We also know that Edgar never forgot home, even though he was on the other side of the world.  Although he was no longer with Edgar at this point, what Ray Donnelly recalls of earlier times was surely true in those trenches as well.  Whether in basic training, on the long train ride to the West Coast, on transport ships across the Pacific to Japan and then to Korea, not a day went by when Eddie didn't talk about his family and this island.

In Korea, July and August were also monsoon season, and the rains were especially heavy in the summer of 1951.  Downpours lasted for days on end.  Edgar no doubt endured the torrential rains and mud like most -- in the Army's ubiquitous poncho.  So when you see pictures of the Korean War Memorial in Washington – with its steel statues of soldiers in their ponchos – think of Edgar Bunker.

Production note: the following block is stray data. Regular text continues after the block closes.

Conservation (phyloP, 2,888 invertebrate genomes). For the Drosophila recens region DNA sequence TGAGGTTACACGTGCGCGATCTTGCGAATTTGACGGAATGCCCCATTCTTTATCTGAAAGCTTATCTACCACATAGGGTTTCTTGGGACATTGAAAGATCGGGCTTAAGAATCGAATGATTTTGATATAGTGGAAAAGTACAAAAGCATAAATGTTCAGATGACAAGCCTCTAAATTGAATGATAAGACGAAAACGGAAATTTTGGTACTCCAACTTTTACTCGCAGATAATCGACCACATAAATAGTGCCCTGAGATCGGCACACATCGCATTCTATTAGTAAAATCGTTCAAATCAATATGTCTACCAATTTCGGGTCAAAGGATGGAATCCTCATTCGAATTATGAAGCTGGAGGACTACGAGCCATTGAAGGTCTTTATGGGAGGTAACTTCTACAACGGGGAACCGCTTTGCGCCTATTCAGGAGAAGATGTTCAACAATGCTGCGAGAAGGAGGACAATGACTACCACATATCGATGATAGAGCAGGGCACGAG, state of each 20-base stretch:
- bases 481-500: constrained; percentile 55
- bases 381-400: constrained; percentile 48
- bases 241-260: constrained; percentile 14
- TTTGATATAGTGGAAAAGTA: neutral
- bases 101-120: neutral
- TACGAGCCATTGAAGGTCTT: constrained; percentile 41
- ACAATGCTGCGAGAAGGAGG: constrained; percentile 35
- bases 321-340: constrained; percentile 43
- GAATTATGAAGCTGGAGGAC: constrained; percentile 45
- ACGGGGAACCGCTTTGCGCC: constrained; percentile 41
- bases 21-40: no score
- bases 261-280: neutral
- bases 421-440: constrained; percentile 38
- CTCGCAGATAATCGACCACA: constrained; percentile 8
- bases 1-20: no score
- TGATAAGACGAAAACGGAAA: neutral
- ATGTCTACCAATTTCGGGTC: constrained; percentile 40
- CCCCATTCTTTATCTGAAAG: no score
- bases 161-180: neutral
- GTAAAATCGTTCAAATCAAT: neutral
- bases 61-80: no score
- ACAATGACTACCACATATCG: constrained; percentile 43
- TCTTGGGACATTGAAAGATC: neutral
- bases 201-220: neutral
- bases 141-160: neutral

After a largely quiet summer, armistice talks broke down in the early Fall.  Hopes for an early peace evaporated, and the fighting resumed.  The Communists began night ambushes and Edgar gained first-hand experience.

We know that in early September, Edgar's K Company was manning a patrol base near a place called Nung-kol.  According to reports, just before midnight on September 5th more than 200 Chinese troops attacked the 120 men of K Company.  Edgar and his fellow soldiers were outnumbered 2 to 1 and the attack lasted for hours.  But K Company fought back and held on.